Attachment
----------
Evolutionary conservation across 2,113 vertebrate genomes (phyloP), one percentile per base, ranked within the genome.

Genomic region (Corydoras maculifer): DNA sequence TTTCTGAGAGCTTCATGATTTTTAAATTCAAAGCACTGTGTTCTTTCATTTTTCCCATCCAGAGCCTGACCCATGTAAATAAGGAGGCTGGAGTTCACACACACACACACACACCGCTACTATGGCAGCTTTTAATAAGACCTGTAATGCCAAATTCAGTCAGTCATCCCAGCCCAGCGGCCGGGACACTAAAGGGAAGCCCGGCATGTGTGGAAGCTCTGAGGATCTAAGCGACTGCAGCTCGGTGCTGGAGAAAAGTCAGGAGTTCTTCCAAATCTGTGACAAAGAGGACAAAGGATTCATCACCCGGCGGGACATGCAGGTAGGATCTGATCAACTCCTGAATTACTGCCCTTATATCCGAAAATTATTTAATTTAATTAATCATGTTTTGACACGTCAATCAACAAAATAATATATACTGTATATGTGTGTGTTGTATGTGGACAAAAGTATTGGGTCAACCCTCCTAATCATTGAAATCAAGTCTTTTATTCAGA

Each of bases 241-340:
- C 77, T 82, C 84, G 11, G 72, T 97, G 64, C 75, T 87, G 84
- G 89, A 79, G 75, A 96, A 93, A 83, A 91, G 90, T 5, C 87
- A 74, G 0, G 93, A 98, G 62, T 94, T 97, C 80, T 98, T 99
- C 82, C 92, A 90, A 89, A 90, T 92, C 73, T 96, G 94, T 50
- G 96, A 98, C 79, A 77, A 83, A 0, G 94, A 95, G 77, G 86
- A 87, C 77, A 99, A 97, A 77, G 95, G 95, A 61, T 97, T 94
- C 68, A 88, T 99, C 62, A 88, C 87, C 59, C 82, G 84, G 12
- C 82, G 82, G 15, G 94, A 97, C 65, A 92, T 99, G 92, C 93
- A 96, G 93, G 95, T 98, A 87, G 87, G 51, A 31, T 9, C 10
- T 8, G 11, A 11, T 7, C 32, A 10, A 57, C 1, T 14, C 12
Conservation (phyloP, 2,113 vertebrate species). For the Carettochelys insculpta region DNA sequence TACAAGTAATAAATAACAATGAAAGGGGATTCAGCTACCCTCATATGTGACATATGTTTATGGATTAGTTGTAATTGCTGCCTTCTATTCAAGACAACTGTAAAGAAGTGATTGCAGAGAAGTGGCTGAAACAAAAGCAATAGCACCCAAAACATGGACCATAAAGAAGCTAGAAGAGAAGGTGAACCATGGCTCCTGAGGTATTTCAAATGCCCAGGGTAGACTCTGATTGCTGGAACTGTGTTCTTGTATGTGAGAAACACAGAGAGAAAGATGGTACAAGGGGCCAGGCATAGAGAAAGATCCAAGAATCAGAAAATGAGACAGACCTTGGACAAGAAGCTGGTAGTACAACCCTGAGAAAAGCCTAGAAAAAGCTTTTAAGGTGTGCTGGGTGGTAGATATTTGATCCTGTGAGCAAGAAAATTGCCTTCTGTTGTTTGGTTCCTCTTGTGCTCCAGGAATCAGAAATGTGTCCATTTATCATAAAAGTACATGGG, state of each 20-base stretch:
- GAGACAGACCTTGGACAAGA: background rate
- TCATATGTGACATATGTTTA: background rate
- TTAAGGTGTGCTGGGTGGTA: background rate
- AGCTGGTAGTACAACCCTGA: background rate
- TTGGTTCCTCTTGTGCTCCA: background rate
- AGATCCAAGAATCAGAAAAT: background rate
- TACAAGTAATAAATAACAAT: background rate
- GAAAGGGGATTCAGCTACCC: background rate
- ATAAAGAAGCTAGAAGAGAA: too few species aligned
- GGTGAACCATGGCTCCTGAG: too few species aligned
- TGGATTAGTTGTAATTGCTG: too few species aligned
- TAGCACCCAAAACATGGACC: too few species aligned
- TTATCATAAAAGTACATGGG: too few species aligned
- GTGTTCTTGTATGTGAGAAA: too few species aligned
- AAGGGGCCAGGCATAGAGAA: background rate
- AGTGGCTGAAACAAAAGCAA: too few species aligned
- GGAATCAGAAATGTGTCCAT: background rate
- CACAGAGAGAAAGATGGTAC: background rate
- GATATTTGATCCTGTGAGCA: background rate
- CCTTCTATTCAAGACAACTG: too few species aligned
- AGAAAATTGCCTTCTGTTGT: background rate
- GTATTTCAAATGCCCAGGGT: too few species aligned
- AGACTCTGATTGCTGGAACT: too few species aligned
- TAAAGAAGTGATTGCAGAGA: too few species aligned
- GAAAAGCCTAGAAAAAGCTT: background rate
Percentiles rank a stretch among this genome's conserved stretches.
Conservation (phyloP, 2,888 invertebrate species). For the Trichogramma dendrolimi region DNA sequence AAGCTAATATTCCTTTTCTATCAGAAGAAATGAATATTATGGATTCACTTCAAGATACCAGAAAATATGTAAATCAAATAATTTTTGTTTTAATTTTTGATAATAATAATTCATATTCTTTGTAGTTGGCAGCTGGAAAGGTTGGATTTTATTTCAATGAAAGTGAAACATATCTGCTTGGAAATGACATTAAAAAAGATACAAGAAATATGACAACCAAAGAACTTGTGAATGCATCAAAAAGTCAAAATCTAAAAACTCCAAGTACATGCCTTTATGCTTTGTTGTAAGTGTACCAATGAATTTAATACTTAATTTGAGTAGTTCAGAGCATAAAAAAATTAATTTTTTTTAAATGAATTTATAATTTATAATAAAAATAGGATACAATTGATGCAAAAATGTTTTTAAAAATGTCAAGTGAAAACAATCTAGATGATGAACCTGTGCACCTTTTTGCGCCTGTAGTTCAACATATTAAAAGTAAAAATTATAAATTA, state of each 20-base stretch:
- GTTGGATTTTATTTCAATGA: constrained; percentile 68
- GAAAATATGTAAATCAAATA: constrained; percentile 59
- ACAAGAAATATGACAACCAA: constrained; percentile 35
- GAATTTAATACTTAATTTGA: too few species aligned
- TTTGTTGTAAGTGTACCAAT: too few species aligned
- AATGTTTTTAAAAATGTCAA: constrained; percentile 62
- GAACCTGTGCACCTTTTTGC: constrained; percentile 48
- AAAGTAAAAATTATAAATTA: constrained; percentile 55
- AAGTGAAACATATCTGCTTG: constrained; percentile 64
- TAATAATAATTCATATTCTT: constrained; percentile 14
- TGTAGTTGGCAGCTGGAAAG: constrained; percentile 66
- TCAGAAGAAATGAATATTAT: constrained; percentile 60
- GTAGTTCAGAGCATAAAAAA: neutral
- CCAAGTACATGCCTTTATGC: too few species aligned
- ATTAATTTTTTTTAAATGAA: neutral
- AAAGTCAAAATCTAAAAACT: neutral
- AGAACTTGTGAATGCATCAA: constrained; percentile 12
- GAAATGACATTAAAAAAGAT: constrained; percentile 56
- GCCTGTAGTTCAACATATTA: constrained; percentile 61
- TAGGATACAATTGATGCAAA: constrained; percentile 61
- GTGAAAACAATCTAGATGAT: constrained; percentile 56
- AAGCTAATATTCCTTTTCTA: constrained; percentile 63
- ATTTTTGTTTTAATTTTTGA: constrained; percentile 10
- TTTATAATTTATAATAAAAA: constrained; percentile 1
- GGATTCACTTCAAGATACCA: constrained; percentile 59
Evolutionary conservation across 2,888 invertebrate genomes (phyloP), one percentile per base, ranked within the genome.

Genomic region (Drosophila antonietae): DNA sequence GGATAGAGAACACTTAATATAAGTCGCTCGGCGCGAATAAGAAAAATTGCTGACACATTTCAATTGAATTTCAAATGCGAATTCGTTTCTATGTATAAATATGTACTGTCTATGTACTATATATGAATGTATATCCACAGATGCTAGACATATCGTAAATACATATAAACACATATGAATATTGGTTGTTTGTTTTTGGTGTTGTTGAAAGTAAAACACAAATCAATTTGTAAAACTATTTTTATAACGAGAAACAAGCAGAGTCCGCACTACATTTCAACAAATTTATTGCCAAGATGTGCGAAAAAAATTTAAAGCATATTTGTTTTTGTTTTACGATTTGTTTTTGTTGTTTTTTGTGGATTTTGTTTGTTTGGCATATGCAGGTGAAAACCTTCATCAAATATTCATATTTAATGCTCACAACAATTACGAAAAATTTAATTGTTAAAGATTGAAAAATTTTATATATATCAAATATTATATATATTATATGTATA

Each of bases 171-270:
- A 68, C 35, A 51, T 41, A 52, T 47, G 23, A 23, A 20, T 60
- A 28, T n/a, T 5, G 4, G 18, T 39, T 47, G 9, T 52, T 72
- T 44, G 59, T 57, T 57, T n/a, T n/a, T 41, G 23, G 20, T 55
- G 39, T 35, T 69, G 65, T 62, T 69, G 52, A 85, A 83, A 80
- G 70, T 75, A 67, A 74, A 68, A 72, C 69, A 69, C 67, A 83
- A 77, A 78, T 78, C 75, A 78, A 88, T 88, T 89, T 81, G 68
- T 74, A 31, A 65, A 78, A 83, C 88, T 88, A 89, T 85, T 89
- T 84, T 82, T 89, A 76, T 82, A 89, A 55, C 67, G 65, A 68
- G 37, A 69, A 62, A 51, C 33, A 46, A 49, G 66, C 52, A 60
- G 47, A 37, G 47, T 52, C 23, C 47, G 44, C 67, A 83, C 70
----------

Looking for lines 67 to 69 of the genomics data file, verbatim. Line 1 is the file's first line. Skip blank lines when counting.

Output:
Evolutionary conservation across 2,888 invertebrate genomes (phyloP), one percentile per base, ranked within the genome.

Genomic region (Drosophila antonietae): DNA sequence GGATAGAGAACACTTAATATAAGTCGCTCGGCGCGAATAAGAAAAATTGCTGACACATTTCAATTGAATTTCAAATGCGAATTCGTTTCTATGTATAAATATGTACTGTCTATGTACTATATATGAATGTATATCCACAGATGCTAGACATATCGTAAATACATATAAACACATATGAATATTGGTTGTTTGTTTTTGGTGTTGTTGAAAGTAAAACACAAATCAATTTGTAAAACTATTTTTATAACGAGAAACAAGCAGAGTCCGCACTACATTTCAACAAATTTATTGCCAAGATGTGCGAAAAAAATTTAAAGCATATTTGTTTTTGTTTTACGATTTGTTTTTGTTGTTTTTTGTGGATTTTGTTTGTTTGGCATATGCAGGTGAAAACCTTCATCAAATATTCATATTTAATGCTCACAACAATTACGAAAAATTTAATTGTTAAAGATTGAAAAATTTTATATATATCAAATATTATATATATTATATGTATA

Each of bases 171-270: